Pitt RB Shell learning from his mistakes
On the night before his 19th birthday, Rushel Shell stood inside Nippert Stadium in Cincinnati, trying to make sense of recent events and prepare himself for his first collegiate game.
“In my head, I really couldn't think,” he said, “because it was so loud.”
Truth be told, the past month has been a bit muddled for the celebrated freshman from Hopewell.
During Pitt's training camp, he struggled to keep up with the size and speed of the other athletes, the likes of which he never had met on a football field. Then he hurt his back and missed important practice time.
He wasn't gone long, returning to open eyes on the Pitt coaching staff with his willingness to run hard, break tackles and, finally, use his speed to elude defenders. But it was only practice.
Soon thereafter, another hurdle — this one self-imposed — blocked his path when he was suspended for the Sept. 1 opener after breaking a team rule.
“I'm young. I make mistakes,” he said. “You learn from them every day. I won't let it happen again.”
So there he was on the Pitt sideline last Thursday, sorting everything in his head, when he heard a voice shout: “Rushel, Rushel.” Five minutes into Pitt's Big East opener, coaches were calling for Shell to enter the game.
“I was real surprised at that moment,” he said.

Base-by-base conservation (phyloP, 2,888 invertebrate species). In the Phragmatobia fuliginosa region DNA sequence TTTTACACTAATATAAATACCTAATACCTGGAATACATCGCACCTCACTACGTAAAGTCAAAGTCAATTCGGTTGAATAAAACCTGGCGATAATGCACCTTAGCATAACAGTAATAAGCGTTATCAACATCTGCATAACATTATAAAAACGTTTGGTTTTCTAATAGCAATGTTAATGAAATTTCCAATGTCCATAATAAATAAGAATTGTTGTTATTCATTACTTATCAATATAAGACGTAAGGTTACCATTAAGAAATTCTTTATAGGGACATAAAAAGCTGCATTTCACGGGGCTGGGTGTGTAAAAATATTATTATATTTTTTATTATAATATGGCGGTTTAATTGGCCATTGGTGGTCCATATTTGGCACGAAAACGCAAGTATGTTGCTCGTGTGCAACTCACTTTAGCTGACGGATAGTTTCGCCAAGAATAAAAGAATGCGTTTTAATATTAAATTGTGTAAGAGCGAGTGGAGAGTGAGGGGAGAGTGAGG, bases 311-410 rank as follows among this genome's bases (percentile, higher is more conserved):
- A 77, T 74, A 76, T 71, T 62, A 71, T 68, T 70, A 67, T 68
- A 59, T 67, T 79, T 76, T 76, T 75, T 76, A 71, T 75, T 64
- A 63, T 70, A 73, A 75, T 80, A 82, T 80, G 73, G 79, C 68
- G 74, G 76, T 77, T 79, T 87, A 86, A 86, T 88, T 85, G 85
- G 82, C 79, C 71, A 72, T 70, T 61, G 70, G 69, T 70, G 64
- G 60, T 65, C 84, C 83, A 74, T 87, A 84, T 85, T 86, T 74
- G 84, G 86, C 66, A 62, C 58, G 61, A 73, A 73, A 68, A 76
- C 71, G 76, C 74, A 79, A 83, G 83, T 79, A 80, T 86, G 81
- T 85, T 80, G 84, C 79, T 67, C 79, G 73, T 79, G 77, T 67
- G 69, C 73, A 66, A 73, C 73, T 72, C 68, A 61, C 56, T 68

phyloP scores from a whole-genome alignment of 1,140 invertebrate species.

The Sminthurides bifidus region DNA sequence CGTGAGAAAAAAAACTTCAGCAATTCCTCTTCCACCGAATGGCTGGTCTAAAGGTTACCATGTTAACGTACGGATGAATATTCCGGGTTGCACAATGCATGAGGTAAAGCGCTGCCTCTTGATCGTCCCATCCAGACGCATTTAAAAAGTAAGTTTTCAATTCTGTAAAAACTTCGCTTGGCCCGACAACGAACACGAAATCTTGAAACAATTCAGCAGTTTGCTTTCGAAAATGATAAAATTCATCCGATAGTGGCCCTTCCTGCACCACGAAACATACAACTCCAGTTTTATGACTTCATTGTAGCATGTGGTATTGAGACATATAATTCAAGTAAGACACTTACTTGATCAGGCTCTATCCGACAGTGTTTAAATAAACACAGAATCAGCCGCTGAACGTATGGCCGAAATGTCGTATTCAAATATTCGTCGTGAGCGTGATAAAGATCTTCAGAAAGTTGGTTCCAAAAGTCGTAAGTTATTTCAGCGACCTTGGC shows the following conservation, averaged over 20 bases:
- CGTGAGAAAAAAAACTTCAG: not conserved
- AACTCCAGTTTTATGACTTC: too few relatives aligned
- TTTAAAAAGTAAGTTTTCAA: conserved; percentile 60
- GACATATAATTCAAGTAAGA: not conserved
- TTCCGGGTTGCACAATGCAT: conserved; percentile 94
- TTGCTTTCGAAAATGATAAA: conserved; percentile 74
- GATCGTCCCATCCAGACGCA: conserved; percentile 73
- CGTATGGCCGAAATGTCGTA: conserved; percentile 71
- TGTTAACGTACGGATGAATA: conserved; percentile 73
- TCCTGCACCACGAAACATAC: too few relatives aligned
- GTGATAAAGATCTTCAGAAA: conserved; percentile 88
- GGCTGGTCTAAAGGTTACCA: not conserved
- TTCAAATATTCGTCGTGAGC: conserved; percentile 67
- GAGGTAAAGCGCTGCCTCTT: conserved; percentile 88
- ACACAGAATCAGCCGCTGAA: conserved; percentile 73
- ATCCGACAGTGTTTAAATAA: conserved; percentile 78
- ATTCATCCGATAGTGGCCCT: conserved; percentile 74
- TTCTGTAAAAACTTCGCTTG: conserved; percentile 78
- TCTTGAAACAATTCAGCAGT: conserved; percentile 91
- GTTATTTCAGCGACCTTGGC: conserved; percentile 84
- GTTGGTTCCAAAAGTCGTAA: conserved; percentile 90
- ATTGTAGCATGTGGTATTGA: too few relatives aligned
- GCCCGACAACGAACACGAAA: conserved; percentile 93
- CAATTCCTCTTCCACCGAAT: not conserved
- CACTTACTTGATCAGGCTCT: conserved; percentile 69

Coach Paul Chryst had waited long enough to see what Shell could do, and he made him the first running back off the bench after senior Ray Graham handled the initial two series.
Shell carried the football on his first snap, gaining 12 yards by outrunning a defender to the corner.
“My first run was really like a relief to me,” he said. “I was like, ‘I can do this. This is something I can do. I can excel at this level.' I just have to keep working as hard as I've been, and the older kids just have to keep motivating me every day to get better.”
Shell carried four times for 25 yards in that series, but quarterback Tino Sunseri was sacked twice and Pitt was forced to punt. In the final 51 minutes of the game, Shell had only four more carries, finishing with eight for 31 yards.
Chryst was pleased, but he pointed out Shell's pass protection needs work. No wonder: Shell ran for a state-record 9,078 yards in high school on a team that seldom threw.
“I didn't know what a protection was coming in here,” Shell said. “It was rough at first, but I'm really getting a grasp of it now.”
Pitt offensive coordinator Joe Rudolph is sympathetic and patient, for the moment.
“Blitz pickup is a little new to all of them,” he said. “I think it showed up in the spring that we really have to improve there, and (Shell) wasn't here this spring, so he is further behind the eight ball than the kids who were here. It's something you get better at when the action is going full speed.”
Rudolph said Shell has experienced ups and downs, but he acknowledged that he worked hard before and after his suspension.
“He showed a little bit and got an opportunity, and he needs to continue to show it,” Rudolph said.
Added Shell: “Every day I am going out there working as hard as I can, trying to earn (the coaches') trust but mostly my teammates' trust, so they know I won't hurt them in any type of way.”
Jerry DiPaola is a staff writer for Trib Total Media. He can reached at firstname.lastname@example.org.